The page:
When: 2012-10-14

Collection location: Franklin Parker Preserve, Woodland Twp., New Jersey, USA [Click for map]

Who: I. G. Safonov (IGSafonov)

No specimen available

I’ve been finding this strange-looking Suillus sp. a few times at FFP from late July. They’ve been growing in wet areas in different part of the preserve. The overall stature (small habit, tapering down stipe and decurrent hymenium) and the highly elaborate structure of the hymenophore (radially arranged, large, angular and compound pores with internal cross-veins) is very reminiscent of the mushroom that used to be called Fuscoboletinus paluster. However, the drab and pallid colors of this mushroom, as I always found it, don’t support the above species concept.

Ammonia on cap was negative, but readily stained the exposed tissue pink. KOH produced a faint gray-brown reaction with the pileipellis and stained the flesh blue green.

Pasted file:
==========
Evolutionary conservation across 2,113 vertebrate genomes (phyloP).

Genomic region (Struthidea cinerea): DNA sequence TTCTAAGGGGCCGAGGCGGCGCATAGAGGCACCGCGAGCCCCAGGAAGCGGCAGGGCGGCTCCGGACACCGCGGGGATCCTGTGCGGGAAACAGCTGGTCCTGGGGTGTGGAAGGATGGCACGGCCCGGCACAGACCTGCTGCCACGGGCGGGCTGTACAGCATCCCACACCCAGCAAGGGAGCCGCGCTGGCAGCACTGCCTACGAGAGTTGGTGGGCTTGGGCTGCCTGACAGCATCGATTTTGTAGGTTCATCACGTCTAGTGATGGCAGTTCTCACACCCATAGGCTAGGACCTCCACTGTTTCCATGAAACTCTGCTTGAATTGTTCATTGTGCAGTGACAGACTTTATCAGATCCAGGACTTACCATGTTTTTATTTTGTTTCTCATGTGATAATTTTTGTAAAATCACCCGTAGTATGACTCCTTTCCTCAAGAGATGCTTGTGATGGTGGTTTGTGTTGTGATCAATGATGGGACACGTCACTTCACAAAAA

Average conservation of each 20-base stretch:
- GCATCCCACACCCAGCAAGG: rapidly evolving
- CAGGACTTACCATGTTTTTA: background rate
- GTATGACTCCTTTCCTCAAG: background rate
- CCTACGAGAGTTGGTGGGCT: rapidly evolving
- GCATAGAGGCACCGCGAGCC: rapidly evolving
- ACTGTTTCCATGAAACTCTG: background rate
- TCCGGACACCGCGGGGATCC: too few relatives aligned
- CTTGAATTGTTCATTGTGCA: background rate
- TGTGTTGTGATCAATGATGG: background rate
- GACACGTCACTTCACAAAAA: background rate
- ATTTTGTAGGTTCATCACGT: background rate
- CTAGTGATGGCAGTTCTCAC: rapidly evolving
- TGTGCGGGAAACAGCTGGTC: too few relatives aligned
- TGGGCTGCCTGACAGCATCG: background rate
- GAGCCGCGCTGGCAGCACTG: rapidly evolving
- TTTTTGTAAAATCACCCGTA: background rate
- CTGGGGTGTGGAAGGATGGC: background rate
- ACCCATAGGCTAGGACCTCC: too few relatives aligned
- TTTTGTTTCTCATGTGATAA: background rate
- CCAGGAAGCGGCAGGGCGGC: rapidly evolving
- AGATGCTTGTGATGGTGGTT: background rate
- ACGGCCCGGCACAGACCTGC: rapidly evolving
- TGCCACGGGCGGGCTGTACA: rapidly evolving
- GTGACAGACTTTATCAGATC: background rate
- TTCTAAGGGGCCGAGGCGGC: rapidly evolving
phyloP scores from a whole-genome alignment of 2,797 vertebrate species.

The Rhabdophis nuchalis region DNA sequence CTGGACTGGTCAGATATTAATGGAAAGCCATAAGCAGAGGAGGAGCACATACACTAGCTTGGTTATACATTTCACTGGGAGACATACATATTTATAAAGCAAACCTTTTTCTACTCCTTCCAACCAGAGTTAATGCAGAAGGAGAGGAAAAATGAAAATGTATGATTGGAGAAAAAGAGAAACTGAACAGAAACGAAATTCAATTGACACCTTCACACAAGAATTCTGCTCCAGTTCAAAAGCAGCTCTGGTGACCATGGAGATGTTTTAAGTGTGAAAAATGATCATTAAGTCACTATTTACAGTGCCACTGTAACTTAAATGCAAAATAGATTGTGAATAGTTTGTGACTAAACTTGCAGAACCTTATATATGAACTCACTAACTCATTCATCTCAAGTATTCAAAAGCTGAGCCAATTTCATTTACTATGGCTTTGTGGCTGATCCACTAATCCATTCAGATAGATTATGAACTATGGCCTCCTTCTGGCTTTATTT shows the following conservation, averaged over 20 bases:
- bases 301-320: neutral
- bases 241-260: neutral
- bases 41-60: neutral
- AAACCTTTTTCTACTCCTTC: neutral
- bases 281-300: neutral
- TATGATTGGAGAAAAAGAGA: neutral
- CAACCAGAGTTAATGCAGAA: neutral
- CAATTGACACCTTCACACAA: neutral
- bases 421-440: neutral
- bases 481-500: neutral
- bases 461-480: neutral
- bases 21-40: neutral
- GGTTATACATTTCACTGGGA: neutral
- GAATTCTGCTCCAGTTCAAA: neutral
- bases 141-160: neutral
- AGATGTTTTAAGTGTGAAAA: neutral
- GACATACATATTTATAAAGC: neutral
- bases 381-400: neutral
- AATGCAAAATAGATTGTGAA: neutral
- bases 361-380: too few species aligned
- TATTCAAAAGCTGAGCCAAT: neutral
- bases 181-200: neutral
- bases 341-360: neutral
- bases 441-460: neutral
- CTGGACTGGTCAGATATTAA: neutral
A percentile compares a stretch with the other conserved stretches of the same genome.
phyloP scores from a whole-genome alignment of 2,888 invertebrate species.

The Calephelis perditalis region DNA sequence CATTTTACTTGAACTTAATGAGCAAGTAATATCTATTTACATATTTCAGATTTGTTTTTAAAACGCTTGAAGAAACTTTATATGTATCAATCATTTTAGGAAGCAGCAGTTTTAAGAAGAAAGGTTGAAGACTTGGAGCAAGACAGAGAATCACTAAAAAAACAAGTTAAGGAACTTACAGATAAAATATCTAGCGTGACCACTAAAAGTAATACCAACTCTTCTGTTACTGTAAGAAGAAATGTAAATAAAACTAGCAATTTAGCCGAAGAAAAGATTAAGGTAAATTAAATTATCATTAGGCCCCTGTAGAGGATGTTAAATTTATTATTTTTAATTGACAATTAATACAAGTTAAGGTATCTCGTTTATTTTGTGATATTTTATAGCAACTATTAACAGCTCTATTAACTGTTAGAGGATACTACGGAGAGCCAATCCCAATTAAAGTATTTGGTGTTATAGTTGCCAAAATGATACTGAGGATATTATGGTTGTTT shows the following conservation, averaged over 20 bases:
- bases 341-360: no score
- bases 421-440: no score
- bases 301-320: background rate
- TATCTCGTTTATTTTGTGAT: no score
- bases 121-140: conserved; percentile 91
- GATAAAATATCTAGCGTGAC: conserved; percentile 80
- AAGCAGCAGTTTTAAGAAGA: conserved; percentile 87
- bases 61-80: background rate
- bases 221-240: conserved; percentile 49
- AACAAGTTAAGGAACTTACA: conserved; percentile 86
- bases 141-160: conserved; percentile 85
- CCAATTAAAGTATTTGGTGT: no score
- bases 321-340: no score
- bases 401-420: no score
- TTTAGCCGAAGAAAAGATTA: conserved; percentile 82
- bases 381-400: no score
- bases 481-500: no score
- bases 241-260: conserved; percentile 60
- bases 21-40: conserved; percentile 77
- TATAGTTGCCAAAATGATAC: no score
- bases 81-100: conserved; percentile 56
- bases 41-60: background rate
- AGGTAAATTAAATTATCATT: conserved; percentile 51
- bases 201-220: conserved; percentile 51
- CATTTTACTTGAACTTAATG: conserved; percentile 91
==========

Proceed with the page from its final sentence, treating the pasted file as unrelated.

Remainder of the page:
Staining of the context with ammonia (left half) and KOH (right half)

Proposed Names

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Add Comment
Pine Barrens Conifers
By: I. G. Safonov (IGSafonov)
2012-10-16 09:49:00 CST (+0800)

I know I should have paid attention to what trees I collected these under. By and large, the NJ Pine Barrens are dominated by Pinus rigida and isolated stands of the Atlantic white cedar. I also think that there are smatterings of Pinus stobus here and there, but I belive they have been planted. I believe that Larix laricina is quite rare in the NJ coastal plain. According to wikipedia, its extreme southeastern range exends only to northwestern NJ. It’s difficult to keep track of conifers especially when you are surrounded almost exclusively by the pitch pine.

Unfortunately, I didn’t take a spore print.

What types of conifers do you have?
By: Tom Bruns (pogon)
2012-10-16 08:34:51 CST (+0800)

Is there larch in area where you collect it? If not what are the pines? and did you try a spore print?